Toni Comin

This author was recently at the presentation of Toni Comin’s new book “Cartes des del cor d’Europa” (Letters from the heart of Europe), which was attended online by this multi-layered politician. Along with his pals from the European Parliament, Carles Puigdemont and Clara Ponsatí, he may best reflect the Catalan independence drive. Rather than being “un Català de soca rel” (a Catalan with deep old roots), he possibly better represents a society as multidimensional as Catalonia’s is, where more than half of its citizens have roots outside the land, from Spain, especially, and beyond.

Indeed, Comin’s father, was raised in a traditionalist family in next-door Zaragoza, arguably one of the most conservative parts of Spain, and, for that matter, with a public opinion as anti-Catalan as you can find. Against all odds, Comín turned into one of the key figures of anti-fascism and Catalanism, settling here after graduating in engineering at the University of Barcelona. Having paid with prison and torture, today, telling of his leadership, stature, and particularly of his consensual figure, there is the “Plaça Alfonso Comin”, a dedicated square in Barcelona.

Toni Comin has also experienced the cruel and vengeful nature of Madrid, pushing him into an exile of six years so far. Leuven is his current residence, where he lives with his male partner and their only daughter, born in exile. It is an exile mocked by some because it (supposedly) has no place in a (supposed) democracy. Yet it involves no minor sacrifices on the personal level, beyond those on the professional and political levels. For instance, he went through the early loss of his brother and, more recently, of his beloved mother (also a courageous fighter against oppressors); both of whom had moved to Leuven to spend the end of the lives together.

Comin’s joining the pro-independence movement comes out the aversion of Madrid to accommodate Catalonia’s nationhood. For Catalonia was asking, back in the 2000s, something that Euskadi and Navarra were granted after the dictatorship formally ended, a “primus inter pares”, including a fair fiscal balance with Madrid. The umpteenth of the state’s murky games came during the failed negotiations of the Catalan “Estatut”, or Constitution (2004-06), followed by for the Catalan Socialists, a federalist outlet of the more Jacobin Spanish version.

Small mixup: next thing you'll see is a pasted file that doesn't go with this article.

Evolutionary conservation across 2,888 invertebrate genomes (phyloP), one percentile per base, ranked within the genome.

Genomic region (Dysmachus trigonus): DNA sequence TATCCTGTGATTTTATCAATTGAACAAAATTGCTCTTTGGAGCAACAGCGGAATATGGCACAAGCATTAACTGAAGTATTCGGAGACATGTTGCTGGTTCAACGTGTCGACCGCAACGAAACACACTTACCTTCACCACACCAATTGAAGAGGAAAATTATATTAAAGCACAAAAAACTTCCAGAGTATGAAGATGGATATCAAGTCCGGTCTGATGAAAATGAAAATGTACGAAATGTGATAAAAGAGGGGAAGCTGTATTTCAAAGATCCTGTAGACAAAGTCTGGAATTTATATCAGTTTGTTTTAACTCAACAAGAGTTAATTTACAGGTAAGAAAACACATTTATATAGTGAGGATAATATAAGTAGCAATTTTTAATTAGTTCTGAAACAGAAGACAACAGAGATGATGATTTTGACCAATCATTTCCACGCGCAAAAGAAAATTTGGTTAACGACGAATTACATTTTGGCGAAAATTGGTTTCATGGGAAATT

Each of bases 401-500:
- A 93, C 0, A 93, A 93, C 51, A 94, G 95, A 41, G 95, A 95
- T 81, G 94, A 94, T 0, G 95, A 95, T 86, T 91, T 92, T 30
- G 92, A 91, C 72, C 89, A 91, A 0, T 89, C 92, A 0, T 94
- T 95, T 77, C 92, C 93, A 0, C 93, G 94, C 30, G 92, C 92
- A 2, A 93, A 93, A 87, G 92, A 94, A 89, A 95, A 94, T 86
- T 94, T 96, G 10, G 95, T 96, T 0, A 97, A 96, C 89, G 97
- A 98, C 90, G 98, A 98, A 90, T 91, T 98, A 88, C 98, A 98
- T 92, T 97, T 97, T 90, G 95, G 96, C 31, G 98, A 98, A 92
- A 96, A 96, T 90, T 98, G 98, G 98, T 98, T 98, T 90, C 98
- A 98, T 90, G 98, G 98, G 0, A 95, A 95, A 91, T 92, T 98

Having seen first-hand Spain’s everlasting Catalanophobic political attitude, Comin joined Esquerra Republicana de Catalunya (Catalonia’s Republican Party), one of the two main political parties that, after the mass rallies calling for independence from some 13 years ago, actively defended the need of statehood. He became Catalan health minister in 2016, proposing a progressive social agenda, promoting equality in access to health and stability for health staff. His tenure was cut short when Catalan institutions were suppressed by Madrid after the independence referendum on October1, 2017, was held against all the odds.

Comin, and his colleagues from the Catalan government, knew what was ahead, beyond the constant bullying from Madrid’s servile media; their choice was unambiguous, prison or exile. Yet he kept on, strongminded like his father, moved by firm democratic convictions. Furthermore, believing that political taboos have no place in a democracy; in fact, during the gloomy years of Basque and state terrorism, Madrid had the motto that “everything was on the table if projected peacefully”. Obviously, that was just an illusion, pure rhetoric from a political mindset that sees the Catalan speaking regions as war booty rather than political subjects. Yet let’s conclude with a happier and inspiring note from his exile:

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